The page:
They stood as one and raised their voices in heartfelt praise, singing a Malagasy hymn in beautiful 4-part harmony. Then they sat, three at a wooden desk, elbow to elbow. Their composition books and pens were in sight, but not a single computer or tablet was seen in this Wi-Fi free classroom filled with ten rows of nine students.
Our group was visiting the Dogmatics class at Ivato Seminary of the FJKM Church outside of Antananarivo. We engaged in a lively set of questions with one another. Among the things we learned: French, English, Greek and Hebrew are required languages; many of the students are second-career, most having been teachers before seminary; and their library is in need of current theological texts.
When it was our turn to be questioned, they were most interested in learning about the oppression of Palestinians from Lucy Janjigian, our member who was born in Jerusalem and who frequently visits there. One inquired about the possibility of studying abroad, another wanted to know whether our group’s average age was indicative of the PC(USA)!
Upon leaving the class we toured Dan Turk’s amazing tree nursery on the seminary’s grounds, lovely palm tree garden that contains some threatened species, the orchard and vegetable garden. The innovative environmental program there requires that each student work weekly in the garden, and then the produce is shared.
Pastor Juliette Razafiarisoa, the seminary Director, is a delightful visionary with exciting plans for the future.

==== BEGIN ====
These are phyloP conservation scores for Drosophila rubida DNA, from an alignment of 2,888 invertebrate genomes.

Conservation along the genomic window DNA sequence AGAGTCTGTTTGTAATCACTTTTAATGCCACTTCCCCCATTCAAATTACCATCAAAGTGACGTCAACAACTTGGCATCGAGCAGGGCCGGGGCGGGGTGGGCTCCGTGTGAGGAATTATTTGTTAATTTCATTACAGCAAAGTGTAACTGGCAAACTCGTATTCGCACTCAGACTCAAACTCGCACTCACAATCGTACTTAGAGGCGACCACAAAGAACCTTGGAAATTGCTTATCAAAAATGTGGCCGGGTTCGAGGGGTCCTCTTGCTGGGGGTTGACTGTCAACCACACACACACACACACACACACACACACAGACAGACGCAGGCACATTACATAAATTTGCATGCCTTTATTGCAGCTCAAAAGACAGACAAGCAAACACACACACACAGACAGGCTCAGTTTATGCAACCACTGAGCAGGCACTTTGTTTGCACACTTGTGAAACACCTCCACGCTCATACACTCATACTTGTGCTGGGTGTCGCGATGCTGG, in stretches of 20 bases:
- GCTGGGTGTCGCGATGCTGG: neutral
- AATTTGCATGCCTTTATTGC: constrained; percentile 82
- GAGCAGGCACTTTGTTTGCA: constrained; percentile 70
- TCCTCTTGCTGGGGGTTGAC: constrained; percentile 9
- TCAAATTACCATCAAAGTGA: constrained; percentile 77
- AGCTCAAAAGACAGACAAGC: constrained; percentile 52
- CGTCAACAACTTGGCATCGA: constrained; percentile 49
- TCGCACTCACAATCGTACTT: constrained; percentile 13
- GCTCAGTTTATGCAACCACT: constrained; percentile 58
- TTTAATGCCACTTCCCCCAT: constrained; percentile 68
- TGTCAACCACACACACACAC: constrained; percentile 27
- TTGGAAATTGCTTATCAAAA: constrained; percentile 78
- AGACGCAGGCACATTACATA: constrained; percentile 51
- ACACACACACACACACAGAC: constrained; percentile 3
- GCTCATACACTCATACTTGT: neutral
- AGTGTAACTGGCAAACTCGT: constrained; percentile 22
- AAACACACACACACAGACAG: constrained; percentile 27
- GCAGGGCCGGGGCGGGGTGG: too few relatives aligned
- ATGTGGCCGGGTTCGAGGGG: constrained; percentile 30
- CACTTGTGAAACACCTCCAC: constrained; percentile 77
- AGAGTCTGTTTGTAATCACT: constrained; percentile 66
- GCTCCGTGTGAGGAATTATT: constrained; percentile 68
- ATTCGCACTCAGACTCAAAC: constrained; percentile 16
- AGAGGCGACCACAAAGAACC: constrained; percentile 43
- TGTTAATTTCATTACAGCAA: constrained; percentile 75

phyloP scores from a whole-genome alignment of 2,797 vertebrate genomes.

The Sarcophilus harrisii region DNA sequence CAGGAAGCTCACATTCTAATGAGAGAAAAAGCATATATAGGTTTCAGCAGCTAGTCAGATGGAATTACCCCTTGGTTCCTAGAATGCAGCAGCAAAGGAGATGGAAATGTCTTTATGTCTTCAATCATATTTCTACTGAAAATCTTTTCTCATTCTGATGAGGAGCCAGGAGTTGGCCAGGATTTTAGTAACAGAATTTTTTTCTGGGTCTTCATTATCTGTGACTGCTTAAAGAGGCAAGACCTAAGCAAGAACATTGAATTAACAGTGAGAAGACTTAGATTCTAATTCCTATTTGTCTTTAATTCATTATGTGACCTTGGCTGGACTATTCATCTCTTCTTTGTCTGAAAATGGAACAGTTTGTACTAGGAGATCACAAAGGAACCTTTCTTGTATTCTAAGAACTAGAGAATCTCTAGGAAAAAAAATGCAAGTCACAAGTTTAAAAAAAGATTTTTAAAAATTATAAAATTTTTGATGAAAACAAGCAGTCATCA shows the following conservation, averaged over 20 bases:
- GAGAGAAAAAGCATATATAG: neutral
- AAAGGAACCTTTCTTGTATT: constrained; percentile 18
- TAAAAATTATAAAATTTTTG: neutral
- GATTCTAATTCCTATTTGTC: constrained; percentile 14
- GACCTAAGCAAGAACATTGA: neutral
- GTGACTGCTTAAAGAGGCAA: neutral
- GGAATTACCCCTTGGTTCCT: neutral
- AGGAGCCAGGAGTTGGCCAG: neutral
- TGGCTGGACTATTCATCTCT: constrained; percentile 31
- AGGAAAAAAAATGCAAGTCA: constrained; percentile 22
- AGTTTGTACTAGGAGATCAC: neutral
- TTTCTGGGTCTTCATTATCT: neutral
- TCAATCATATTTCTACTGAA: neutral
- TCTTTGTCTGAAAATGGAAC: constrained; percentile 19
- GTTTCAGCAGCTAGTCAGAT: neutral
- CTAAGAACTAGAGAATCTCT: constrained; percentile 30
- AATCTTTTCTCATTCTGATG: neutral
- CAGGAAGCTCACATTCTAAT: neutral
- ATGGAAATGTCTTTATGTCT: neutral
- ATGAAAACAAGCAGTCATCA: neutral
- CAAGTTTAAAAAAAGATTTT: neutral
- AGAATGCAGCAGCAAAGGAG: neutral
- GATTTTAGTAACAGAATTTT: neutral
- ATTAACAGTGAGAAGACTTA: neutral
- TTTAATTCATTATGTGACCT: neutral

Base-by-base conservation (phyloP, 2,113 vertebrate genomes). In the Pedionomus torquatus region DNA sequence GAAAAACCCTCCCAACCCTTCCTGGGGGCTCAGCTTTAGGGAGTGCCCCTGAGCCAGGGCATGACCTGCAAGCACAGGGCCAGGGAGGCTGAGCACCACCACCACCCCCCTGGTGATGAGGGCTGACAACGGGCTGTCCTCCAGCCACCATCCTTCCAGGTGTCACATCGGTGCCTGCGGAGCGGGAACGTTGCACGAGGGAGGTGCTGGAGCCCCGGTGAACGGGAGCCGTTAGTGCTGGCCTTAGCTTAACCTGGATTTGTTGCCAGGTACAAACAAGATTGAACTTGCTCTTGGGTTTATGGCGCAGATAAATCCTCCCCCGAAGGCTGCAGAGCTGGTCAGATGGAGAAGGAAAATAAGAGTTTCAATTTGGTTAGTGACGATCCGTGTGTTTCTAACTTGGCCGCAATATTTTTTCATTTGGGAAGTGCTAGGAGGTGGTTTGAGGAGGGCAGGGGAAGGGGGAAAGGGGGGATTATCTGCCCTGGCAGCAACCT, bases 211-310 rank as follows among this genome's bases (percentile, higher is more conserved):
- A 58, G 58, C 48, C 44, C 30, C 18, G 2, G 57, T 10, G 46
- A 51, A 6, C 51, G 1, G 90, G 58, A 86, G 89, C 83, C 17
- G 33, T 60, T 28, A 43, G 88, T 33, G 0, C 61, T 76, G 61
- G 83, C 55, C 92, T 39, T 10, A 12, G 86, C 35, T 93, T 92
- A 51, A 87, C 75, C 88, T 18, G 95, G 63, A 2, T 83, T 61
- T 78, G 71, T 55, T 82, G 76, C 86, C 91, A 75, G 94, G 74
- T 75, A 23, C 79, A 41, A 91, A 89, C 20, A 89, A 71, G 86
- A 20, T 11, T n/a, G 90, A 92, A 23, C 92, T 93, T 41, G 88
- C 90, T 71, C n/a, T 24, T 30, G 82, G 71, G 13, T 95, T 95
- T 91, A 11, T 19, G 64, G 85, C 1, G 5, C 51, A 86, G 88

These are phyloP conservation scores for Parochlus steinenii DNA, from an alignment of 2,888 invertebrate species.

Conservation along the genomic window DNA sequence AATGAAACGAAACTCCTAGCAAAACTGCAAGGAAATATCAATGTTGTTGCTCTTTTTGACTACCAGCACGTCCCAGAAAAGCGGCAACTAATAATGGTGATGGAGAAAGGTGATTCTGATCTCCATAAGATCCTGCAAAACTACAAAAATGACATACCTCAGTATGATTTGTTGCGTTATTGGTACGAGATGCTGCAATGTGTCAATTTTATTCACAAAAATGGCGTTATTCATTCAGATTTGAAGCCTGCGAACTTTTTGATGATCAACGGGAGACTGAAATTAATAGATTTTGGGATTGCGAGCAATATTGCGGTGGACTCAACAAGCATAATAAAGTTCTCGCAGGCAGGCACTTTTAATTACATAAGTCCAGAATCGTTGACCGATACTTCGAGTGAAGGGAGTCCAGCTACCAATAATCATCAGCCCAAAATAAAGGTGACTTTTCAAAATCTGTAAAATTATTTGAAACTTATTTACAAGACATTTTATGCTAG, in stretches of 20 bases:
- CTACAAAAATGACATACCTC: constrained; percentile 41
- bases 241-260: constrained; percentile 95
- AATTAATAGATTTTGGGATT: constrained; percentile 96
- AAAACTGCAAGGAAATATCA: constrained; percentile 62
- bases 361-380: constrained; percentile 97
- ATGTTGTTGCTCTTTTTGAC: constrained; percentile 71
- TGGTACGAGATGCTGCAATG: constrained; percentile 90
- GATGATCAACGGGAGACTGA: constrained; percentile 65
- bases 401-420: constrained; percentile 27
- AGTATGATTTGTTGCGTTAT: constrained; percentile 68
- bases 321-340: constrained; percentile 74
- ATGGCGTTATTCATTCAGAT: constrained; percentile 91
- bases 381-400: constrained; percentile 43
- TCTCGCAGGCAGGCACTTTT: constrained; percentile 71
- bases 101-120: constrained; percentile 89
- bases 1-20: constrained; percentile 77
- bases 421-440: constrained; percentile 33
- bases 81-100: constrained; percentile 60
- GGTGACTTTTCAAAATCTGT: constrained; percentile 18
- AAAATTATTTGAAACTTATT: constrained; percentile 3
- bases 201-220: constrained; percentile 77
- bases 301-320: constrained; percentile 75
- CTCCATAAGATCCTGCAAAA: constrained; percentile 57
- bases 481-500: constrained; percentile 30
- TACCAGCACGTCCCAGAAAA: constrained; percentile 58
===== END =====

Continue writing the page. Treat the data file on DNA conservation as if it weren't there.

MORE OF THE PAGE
Contributed by Dean McDonald of San Francisco Theological Seminary in San Anselmo, CA
About the Travel Study Seminar –
The Presbyterian Church (USA)’s partner, the five million-member Church of Jesus Christ in Madagascar (known by its Malagasy acronym, FJKM), has multifaceted and holistic ministries that seek to respond to the challenges of poverty, human exploitation, social and political conflict, and environmental degradation as an integral part of what it means to follow Christ.
A group of ten US Presbyterians is visiting Madagascar November 7 to 17 under the auspices of the Presbyterian Peacemaking Program and Environmental Ministries to learn more about the FJKM’s various ministries of reconciliation and peace-building, as well as its efforts to promote sustainable human development whilst protecting the integrity of creation.
The group includes Rev. Carl Horton, the coordinator of the Peacemaking Program, and Douglas Tilton, the PC(USA)’s Regional Liaison for Southern Africa. In-country leadership is provided by PC(USA) Mission Co-workers Dan and Elizabeth Turk and two representatives of our FJKM hosts: Pastor Lala Rasendrahasina, the immediate past President of the FJKM, and Pastor Lala Nirina Rakotoarisoa, the former head of the FJKM’s Chaplaincy Program.